Lacto-fermented Garlic-Dill Watermelon Rind Pickles

Don't compost it- turn the rind into a crunchy, salty delicious pickle!

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by Jody Gowans in Lacto-fermentation, Recipes
July 17, 2017

Watermelon: Nature’s Sport’s Drink!

No snack says summer like a big, crisp, juicy slice of watermelon! Composed of 92% water and full of electrolytes, watermelon beats all sports drinks as a delicious way to rehydrate on a hot day, or during halftime at soccer games!  

Juicy, crisp, delicious watermelon!

Juicy, crisp, delicious watermelon!

Watermelon also pairs well with savoury dishes, such as salsas, gazpacho, and watermelon-feta salad.

watermelon-feta salad with kombucha vinaigrette and lacto-fermented red onions

watermelon-feta salad with kombucha vinaigrette and lacto-fermented red onions

Not only is watermelon delicious, it is also a nutrient-dense food.  At a low 43 calories per cup, watermelon is high in vitamins (especially A and C), and a good source of potassium, magnesium and lycopene.   But wait, the nutrients aren’t only found in the red flesh.  Watermelon rind is also edible, containing the amino acid citrulline, which has reportedly antioxidant effects.  Citrulline also converts to arginine, an amino acid vital to the heart and improved circulation.  You can nibble on the rinds or juice them, but a tastier method to is to make lacto-fermented dilled watermelon rind pickles!

lacto-fermented watermelon rind after 2 days

lacto-fermented watermelon rind after 2 days


Watermelon rinds have been lacto-fermented and pickled for ages.  They are popular in the Southern United States (recipes have been found dating back to the Civil War), and in Russian cuisine.  The lacto-fermentation process gives that distinctive tang, and the garlic, dill and brine flavour the neutral base, (similar to cucumbers) of the watermelon rind.

The ferment is fairly quick (4 days).  Many recipes advise to trim off the green rind, but I like to max out the crunch in my ferments and find the green rind makes for a crisper pickle.  You can trim the green off before serving if you find it too tough.  So, the next time you cool off with a juicy slice of watermelon, don’t compost the rind, make some delicious pickles instead!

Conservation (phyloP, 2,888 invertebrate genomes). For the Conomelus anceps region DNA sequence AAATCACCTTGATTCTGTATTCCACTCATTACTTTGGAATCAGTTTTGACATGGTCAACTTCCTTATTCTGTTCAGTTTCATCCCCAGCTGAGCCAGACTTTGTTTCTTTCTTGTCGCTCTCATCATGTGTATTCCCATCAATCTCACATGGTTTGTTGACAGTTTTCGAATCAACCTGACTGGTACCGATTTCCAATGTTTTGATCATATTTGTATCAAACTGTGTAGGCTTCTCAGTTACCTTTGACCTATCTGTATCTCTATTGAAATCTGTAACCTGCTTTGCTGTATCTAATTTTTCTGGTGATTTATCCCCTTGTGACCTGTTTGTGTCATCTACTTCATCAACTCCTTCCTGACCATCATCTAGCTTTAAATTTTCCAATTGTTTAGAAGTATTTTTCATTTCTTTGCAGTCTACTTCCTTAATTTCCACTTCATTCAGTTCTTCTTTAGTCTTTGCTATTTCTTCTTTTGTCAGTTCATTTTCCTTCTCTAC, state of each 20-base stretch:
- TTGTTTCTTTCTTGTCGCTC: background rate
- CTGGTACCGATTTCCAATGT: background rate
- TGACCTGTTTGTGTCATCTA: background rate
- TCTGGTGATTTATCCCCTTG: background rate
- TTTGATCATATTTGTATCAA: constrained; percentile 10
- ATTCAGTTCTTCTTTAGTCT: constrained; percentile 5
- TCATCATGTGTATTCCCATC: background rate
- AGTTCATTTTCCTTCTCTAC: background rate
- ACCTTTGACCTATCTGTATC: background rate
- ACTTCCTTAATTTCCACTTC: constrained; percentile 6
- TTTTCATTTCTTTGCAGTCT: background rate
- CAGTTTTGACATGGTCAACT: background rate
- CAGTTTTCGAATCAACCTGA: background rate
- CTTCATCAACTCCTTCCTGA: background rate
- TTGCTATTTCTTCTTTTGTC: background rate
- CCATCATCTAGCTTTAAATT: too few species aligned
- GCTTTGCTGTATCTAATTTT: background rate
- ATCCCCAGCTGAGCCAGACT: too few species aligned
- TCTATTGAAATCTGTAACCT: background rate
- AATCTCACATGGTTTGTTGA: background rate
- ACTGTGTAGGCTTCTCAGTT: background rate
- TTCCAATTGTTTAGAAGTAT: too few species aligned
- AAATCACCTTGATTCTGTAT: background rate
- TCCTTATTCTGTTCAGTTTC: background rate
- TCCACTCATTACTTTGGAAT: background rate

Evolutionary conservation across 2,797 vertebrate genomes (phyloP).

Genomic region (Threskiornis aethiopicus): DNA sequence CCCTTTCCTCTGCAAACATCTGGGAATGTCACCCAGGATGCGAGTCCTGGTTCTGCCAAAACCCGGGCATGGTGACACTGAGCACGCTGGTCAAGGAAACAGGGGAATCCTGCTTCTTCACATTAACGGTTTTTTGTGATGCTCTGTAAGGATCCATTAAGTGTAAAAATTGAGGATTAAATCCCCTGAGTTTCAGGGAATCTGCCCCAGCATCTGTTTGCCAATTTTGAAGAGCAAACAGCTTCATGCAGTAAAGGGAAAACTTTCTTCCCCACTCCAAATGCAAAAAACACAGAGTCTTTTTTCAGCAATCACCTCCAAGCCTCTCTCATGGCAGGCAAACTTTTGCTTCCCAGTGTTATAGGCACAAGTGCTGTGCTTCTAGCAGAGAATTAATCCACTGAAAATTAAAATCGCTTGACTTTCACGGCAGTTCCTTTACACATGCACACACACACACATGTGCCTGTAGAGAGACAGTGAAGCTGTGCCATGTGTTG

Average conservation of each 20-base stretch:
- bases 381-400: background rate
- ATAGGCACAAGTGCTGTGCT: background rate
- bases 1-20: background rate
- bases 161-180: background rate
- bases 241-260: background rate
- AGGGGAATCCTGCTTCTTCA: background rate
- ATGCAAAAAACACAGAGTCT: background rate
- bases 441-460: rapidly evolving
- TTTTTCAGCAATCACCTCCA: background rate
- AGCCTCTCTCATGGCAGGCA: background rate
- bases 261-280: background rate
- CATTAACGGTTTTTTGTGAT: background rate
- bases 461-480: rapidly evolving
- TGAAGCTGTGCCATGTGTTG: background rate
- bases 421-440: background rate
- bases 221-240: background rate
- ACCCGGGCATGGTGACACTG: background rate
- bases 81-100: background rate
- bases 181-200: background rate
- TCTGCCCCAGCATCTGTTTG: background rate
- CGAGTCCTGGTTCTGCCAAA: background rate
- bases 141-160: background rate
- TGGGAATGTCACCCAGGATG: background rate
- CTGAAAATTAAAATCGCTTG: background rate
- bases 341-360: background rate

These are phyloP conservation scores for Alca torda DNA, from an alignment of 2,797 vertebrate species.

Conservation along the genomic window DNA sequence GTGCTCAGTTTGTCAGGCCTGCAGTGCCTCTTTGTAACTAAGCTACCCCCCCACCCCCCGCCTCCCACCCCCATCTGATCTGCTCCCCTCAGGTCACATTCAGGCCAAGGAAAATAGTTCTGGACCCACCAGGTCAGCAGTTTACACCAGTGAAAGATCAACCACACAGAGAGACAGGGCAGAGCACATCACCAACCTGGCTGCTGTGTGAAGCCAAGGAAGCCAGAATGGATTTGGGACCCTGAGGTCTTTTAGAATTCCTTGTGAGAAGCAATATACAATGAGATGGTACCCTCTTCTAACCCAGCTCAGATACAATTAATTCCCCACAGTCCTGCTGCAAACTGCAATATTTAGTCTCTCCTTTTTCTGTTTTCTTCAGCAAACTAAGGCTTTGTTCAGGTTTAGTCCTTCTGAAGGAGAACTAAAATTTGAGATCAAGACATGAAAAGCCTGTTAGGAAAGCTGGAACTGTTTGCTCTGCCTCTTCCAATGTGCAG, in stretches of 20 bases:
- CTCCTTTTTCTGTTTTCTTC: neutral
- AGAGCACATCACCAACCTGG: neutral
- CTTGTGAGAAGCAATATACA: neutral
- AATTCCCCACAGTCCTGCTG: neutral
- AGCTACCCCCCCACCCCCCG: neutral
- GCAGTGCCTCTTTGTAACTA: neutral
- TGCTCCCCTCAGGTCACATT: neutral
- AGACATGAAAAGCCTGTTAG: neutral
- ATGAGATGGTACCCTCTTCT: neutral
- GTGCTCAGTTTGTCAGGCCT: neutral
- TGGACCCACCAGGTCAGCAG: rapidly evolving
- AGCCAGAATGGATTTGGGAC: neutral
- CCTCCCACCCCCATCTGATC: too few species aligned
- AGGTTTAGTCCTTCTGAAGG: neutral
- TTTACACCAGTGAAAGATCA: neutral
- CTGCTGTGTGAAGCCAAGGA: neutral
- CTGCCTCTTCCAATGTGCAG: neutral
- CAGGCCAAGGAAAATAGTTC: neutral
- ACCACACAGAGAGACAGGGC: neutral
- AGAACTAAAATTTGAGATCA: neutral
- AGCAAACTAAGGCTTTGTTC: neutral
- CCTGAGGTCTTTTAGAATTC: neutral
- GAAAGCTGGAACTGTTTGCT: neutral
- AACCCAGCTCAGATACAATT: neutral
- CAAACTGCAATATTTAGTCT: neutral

Fermentation time: 4 days 


  • Watermelon rind, (washed, red flesh removed)
  • Brine (4 tsp salt + 4 cups water)
  • Dill (sprigs or heads)
  • Garlic (2-3 cloves, or more if you like it!)
  • Peppercorns, mustard seed, (optional)
  • Bayleaf
  • Fermentation container
  • Fermentation weight


  1. Slice rind into cubes or strips (peel off green rind, if desired).  Pack into jar, alternating with garlic, dill and spices.
watermelon rinds with dill and brine

watermelon rinds with dill and brine

2. Store at room temperature, out of direct sunlight   Sample after 3 days.  Add one more day if you require more flavour and texture.

3. Refrigerate and serve cold for maximum crispness

  1. Larry says:

    Wouldn’t alum also work to aid the crispiness? It does with cucumber pickles.

    1. Jody Gowans says:

      Hi Larry- sure, you can use alum if you like. I have never used it, but have read positive reviews about it.

    1. Jody Gowans says:

      Hi Sheri- Not sure I understand your question. The brine is a mixture of salt and water (quantities listed in the recipe)

  2. Nancy says:

    I put a couple of pinches of black tea in a pint size jar. It really does make the pickles crunchier! 👍

    1. Jody Gowans says:

      Hi Nancy- yes, black tea is an excellent source of tannins!

  3. Maria says:

    How long they last in the fridge?

    1. Jody Gowans says:

      Hi Maria- thanks for your interest and question. Technically, these pickles last a long time (they don’t go bad), but they do soften. I would predict you will lose the crunch after a month or 2 (we tend to eat them within a few weeks in my house!)

  4. Al Fischer says:

    Tried it but the rurned tough and like rubber. What went wrong?

    1. Jody Gowans says:

      Hi Al- Sorry to hear your watermelon pickles didn’t turn out. There are many factors that could lead to different textures in fermentation projects. Higher temperatures increase the activity of the microbes consuming the starches in the fermented food. A cooler environment and a shorter fermentation period can help to maintain the crispness in the food. I like to soak my cucumbers in an ice bath prior to fermentation to help enhance the crunch. You could also try this with the watermelon rind.

      1. Kermit A Hugo says:

        To keep fermented veggies and watermelon rinds crunchy, you need tannin. Cover your ferment with grape leaves (research as there are different types), but be sure they, too, are submerged

      2. Jody Gowans says:

        Thanks for the tip! Adding a tannic source can help in adding a crispness to the vegetables. If you can’t find grape leaves, you can use bay leaves, which are available in the spice area of your local grocery store. Tea is also another available source.

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